Strategies for and Outcome of Repeat Revascularization Surgery for Moyamoya Disease: An American Institutional Series NEUROSURGERY Teo, M., Johnson, J., Steinberg, G. K. 2017; 81 (5): 852–59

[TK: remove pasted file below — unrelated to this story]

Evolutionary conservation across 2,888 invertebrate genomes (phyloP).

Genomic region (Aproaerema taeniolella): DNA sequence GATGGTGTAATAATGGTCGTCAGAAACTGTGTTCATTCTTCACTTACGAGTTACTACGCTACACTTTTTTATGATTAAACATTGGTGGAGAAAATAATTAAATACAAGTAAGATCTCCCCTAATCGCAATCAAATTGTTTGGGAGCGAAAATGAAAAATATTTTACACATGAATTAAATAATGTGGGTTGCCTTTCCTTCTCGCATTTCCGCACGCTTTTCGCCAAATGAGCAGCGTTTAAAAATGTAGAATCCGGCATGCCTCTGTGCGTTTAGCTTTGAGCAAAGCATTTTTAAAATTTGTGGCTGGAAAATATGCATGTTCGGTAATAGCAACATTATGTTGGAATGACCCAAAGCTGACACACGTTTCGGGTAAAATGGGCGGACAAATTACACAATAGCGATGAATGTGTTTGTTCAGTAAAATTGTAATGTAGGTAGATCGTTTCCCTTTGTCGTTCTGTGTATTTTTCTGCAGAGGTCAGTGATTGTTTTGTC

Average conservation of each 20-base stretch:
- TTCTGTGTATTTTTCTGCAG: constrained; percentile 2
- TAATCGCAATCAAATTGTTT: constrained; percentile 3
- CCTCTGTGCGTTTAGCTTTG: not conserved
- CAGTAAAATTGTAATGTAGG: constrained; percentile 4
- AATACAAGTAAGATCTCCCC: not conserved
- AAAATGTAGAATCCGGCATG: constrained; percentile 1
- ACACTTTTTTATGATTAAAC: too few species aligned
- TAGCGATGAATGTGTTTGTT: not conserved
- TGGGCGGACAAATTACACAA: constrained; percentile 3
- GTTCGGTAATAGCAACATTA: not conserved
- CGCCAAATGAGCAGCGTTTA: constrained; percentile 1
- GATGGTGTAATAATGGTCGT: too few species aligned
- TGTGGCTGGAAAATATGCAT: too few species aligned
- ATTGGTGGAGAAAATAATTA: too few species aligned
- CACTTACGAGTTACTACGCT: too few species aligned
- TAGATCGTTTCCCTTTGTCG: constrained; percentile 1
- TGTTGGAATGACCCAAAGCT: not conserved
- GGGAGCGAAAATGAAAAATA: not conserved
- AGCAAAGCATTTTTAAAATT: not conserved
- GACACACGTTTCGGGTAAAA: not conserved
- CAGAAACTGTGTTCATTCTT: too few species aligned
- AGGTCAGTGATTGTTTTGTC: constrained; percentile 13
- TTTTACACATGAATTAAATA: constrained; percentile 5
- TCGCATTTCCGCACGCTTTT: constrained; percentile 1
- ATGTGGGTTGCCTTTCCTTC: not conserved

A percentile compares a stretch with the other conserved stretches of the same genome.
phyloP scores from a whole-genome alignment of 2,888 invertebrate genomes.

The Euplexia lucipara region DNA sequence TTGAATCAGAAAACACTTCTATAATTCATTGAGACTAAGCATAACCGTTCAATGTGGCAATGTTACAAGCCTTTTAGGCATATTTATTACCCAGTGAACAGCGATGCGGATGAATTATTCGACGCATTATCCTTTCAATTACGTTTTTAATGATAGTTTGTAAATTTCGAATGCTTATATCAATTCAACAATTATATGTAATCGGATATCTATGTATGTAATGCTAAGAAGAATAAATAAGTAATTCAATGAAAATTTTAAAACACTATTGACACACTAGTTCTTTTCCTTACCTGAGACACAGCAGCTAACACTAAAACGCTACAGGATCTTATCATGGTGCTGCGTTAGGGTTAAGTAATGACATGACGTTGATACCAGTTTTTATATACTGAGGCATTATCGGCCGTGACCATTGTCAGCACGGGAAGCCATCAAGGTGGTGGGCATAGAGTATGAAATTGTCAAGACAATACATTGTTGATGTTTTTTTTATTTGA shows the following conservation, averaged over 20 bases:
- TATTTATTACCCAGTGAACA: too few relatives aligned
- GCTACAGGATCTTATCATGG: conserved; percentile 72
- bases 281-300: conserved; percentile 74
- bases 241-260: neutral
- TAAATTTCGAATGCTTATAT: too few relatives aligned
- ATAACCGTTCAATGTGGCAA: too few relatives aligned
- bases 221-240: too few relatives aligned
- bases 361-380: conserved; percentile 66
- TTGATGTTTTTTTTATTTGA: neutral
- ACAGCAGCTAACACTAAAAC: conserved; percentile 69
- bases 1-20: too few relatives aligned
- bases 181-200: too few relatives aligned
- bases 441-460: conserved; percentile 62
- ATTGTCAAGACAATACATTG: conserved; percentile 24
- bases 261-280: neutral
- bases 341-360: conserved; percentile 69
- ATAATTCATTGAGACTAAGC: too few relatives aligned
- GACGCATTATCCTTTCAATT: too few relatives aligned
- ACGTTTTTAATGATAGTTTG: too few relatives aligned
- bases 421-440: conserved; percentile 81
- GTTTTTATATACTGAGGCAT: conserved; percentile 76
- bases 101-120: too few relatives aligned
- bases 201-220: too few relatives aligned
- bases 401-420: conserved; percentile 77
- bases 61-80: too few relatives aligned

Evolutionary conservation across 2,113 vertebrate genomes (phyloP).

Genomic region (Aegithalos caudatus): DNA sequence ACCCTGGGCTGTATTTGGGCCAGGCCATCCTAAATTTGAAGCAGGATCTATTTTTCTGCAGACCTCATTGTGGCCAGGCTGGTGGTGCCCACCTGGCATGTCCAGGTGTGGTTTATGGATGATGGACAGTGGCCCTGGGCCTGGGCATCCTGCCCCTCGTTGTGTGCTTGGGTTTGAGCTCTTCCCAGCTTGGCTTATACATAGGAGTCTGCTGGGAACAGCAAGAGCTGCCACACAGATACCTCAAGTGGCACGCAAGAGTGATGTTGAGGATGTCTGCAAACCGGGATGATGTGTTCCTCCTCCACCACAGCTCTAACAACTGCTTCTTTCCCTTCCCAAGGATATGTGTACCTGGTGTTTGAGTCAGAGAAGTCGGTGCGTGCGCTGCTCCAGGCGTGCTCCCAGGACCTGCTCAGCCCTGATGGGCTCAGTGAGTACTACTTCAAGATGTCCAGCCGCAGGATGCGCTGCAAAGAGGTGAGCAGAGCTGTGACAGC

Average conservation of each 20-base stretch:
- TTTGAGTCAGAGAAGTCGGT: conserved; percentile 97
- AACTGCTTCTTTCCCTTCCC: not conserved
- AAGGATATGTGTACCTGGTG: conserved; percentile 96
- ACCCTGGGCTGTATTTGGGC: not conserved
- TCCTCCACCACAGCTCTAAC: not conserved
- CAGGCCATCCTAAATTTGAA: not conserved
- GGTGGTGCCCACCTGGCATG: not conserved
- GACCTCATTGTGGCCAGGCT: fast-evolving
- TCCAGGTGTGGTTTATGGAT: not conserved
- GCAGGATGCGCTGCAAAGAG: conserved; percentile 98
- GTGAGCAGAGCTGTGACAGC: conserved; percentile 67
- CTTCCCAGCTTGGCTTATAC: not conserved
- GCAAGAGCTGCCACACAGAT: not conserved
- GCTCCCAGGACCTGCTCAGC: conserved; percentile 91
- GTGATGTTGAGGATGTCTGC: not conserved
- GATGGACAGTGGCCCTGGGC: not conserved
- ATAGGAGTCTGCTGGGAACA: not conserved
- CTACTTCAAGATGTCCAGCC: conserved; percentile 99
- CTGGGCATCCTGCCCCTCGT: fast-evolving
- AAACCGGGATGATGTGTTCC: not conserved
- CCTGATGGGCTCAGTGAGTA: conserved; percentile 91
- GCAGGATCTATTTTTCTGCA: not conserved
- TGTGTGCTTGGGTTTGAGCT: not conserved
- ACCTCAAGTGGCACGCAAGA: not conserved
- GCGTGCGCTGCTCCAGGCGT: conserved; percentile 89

Revascularization for moyamoya disease (MMD) effectively prevents future ischemic events. However, small subsets of patients with persistent or new symptoms due to inadequate collateralization require repeat revascularizations.To investigate the clinical and radiological outcome of repeat revascularization in MMD patients with previous indirect or direct bypasses.Single institution, retrospective analysis of a prospective MMD database.From 1991 to 2014, this institution performed 1244 revascularization bypasses (1107 direct, 137 indirect) in 765 patients, of whom 57 were repeat revascularizations (38 indirect, 19 direct bypass). When initially performed at the institution, the repeat revascularization rate was 4% for indirect and 1% for direct bypasses (P = .03). Cohorts with previous indirect vs direct bypass were slightly younger (mean age 23 vs 30 yr), with fewer females (61% vs 84%, P = .08), and a similar mean duration between initial bypass and repeat revascularization (49 vs 47 mo). Both groups had similar repeat revascularization due to transient ischemic attacks (66% vs 63%). One acute graft occlusion in the previous direct bypass group was revised within 1 wk postoperatively. Over 50% of the repeat revascularizations in both groups were direct bypasses; the major difference being that the repeat bypass in the direct group was to augment another vascular territory. At nearly 5 yr mean follow-up, over 80% of patients in both groups are well, free from stroke/transient ischemic attack symptoms, with excellent radiological results.Repeat revascularization can safely and effectively prevent future ischemic events. Indirect bypass has a higher rate of repeat revascularization than direct bypass.

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